Inquisition of Flow through Splittered Blade Impellers in Deepwell Pumps using Computational Fluid Dynamics

DOI : 10.17577/IJERTV4IS030677

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Inquisition of Flow through Splittered Blade Impellers in Deepwell Pumps using Computational Fluid Dynamics

Sankara Narayanan B. M. Senior Engineer, Flow Control Division, Cameron Manufacturing India Pvt. Ltd.,

Coimbatore, India

  1. Sankaramoorthy

    Senior Engineer, Flow Control Division, Cameron Manufacturing India Pvt. Ltd., Coimbatore, India

    Abstract – Pump is a device which is used to convert its kinetic energy stored as pressure energy. Pump is used in all fields either for engineering applications or for domestic purpose. Head is a major factor in selecting the Multistage Centrifugal Pump. This work aims to improve the head of the pump to achieve the same by designing the splitter blades in the flow stream and numerically examine the effect of splitter blades on the performance of a hydraulic centrifugal deepwell pump. Analysis is done on the 6 radial flow deep well pump having 10 impeller stages. A new impeller with splitter blades is designed and it is compared with the impeller without splitter blades. The k- standard turbulence model is used in this numerical study. Impeller profile is modeled in the 3D package, Pro/E Creo and meshed using the tool Gambit with high density fine tetrahedral meshes. Finally the flow analysis is carried out on the Fluent by ANSYS. The result of the flow analysis depicts that, the impeller pressures and periphery velocities become more homogeneous, when adding splitter blades to the impeller. An analysis of the dynamic pressure values near the impeller regime is performed. Since the splitter blade does not block the flow of the fluid at the inlet passage of impellers, which have positive impact on the pressure, which improves the head when compared to the original impeller.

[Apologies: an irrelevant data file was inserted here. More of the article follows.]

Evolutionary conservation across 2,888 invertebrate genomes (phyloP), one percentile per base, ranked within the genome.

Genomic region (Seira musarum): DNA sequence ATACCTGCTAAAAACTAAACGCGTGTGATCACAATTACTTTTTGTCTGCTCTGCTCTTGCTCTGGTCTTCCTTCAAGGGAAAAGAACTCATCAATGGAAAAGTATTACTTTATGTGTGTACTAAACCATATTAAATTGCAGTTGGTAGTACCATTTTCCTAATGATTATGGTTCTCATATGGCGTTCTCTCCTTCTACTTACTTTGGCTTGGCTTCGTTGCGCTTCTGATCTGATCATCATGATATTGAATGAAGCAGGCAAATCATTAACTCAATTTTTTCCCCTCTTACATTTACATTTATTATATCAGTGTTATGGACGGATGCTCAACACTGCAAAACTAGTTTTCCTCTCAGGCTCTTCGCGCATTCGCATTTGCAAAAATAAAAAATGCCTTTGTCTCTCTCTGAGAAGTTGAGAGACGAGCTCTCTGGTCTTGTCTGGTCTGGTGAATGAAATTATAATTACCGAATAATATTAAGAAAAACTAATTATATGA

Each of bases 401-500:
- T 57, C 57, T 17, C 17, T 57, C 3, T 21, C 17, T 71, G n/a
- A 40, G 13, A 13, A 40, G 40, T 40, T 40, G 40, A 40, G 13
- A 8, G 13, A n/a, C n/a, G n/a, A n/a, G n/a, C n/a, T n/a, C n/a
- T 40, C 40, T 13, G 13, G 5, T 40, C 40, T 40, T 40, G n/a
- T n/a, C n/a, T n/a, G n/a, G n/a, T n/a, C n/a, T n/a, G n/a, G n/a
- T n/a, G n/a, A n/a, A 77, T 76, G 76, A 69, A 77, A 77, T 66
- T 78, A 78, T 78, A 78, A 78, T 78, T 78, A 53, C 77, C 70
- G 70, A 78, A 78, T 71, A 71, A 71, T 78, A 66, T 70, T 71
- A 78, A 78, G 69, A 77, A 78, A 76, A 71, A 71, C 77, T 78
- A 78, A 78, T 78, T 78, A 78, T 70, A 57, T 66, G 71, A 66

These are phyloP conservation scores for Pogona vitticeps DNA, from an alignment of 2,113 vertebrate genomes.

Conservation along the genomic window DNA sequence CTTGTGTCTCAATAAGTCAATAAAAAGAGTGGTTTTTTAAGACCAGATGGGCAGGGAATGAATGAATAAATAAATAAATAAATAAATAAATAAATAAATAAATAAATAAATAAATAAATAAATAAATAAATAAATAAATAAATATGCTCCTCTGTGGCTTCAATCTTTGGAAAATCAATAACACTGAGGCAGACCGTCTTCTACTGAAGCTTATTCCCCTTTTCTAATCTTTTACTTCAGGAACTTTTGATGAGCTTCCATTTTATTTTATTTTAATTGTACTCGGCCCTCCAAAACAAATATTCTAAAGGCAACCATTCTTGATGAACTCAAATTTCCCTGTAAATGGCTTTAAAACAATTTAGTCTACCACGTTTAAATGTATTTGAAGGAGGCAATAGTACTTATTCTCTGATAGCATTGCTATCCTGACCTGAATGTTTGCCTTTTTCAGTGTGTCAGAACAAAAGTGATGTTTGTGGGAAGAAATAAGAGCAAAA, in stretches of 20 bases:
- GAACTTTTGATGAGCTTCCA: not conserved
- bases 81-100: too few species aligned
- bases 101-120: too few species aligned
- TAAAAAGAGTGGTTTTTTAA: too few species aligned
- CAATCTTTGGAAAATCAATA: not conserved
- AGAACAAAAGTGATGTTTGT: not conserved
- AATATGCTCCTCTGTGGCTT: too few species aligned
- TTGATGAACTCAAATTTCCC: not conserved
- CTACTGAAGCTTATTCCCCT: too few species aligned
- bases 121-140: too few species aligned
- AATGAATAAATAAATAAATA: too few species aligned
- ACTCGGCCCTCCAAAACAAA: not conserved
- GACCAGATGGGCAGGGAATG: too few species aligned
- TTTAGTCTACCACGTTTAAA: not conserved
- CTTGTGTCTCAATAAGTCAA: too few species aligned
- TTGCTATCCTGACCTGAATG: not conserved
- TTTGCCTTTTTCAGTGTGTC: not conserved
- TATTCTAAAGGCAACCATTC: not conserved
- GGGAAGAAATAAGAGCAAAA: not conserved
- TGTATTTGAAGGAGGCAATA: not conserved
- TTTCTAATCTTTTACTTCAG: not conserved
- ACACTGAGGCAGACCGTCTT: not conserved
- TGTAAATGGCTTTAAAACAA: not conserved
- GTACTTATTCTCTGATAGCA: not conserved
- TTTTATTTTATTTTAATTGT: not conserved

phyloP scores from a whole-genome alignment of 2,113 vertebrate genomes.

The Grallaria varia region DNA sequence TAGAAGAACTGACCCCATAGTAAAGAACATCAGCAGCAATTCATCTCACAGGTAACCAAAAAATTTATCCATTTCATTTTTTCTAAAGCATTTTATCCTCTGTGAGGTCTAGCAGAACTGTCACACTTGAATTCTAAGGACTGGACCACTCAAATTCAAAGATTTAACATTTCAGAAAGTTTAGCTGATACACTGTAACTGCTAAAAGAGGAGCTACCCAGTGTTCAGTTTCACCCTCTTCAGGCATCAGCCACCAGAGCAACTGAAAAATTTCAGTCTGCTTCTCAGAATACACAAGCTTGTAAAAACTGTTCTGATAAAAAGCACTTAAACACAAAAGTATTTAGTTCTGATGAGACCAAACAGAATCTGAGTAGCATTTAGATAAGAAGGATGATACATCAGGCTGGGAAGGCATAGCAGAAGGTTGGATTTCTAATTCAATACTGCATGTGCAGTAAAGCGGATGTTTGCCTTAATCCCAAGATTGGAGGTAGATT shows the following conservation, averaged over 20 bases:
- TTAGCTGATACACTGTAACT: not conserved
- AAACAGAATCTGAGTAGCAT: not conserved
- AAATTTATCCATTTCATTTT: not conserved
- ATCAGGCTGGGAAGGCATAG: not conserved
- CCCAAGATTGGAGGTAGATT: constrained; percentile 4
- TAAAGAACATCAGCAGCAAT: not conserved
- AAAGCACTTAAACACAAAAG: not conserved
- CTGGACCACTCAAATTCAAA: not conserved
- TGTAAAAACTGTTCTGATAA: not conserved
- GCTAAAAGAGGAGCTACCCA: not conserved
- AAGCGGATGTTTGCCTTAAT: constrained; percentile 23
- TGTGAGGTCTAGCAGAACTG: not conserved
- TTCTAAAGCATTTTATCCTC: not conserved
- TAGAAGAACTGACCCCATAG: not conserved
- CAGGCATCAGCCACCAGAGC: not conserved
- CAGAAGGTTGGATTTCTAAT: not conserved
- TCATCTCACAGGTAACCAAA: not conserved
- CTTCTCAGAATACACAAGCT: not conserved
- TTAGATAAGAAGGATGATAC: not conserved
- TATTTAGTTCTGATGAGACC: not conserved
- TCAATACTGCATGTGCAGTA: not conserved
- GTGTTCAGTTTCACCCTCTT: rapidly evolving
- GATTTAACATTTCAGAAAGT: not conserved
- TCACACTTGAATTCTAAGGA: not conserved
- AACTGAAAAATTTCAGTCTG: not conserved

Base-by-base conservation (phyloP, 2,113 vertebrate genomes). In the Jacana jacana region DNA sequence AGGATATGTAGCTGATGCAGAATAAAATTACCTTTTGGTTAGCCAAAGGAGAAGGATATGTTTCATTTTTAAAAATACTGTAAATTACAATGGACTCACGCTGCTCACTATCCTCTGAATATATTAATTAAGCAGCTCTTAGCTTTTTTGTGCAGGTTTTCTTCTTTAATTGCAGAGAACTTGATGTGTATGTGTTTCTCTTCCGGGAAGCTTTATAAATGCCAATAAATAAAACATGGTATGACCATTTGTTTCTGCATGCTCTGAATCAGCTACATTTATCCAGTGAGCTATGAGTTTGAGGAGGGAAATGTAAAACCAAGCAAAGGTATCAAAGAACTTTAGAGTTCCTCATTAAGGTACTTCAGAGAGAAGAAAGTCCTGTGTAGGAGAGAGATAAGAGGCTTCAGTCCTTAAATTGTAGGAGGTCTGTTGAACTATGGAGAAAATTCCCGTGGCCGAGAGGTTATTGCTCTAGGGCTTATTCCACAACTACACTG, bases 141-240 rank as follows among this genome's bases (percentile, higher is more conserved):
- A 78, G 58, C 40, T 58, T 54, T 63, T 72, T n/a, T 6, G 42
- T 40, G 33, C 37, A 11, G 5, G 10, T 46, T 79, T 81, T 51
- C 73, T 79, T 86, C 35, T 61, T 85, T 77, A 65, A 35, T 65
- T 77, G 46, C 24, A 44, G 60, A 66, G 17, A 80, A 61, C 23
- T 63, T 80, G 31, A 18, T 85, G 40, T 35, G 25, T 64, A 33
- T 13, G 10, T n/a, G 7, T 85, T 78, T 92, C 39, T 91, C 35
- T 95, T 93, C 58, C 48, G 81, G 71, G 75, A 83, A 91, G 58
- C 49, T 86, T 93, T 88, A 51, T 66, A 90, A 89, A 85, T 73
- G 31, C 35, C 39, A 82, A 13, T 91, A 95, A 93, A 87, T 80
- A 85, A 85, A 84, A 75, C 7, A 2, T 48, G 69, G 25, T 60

Keywords Deepwell Pump, CFD


      A centrifugal pump is one of the simplest forms of device in any process plant. Its converts the energy of a prime mover (an electric motor or turbine) first into kinetic energy and finally as the pressure energy of a fluid. The energy changes take place by virtue of the major parts of the pump, the impeller and the casing called as volute or diffuser. The rotating part that converts the energy into the kinetic energy is called as impeller. The casing or diffuser is the static part which converts the driving force into pressure energy [1].

        1. Deepwell Pumps

          The Deepwell pump or Submersible pump is a type of centrifugal pump. The pump end (wet end) which is having all the stages, is connected with the motor and submerged in the water, it has great advantage over other types of centrifugal pumps. Unlike jet a pump, which needs to recirculate or generate drive water, most of its internal energy is used for "pushing" the water against fighting gravity and atmospheric pressure to draw water.


            Virtually all submersibles are "multi-stage" pumps. All of the impellers of the multi-stage deepwell pump are assembled on the same shaft, and all rotate at the constant speed. Through the diffuser, each impeller transmits the water to the eye of the next impeller. The output head decides the selection of multistage deepwell pumps.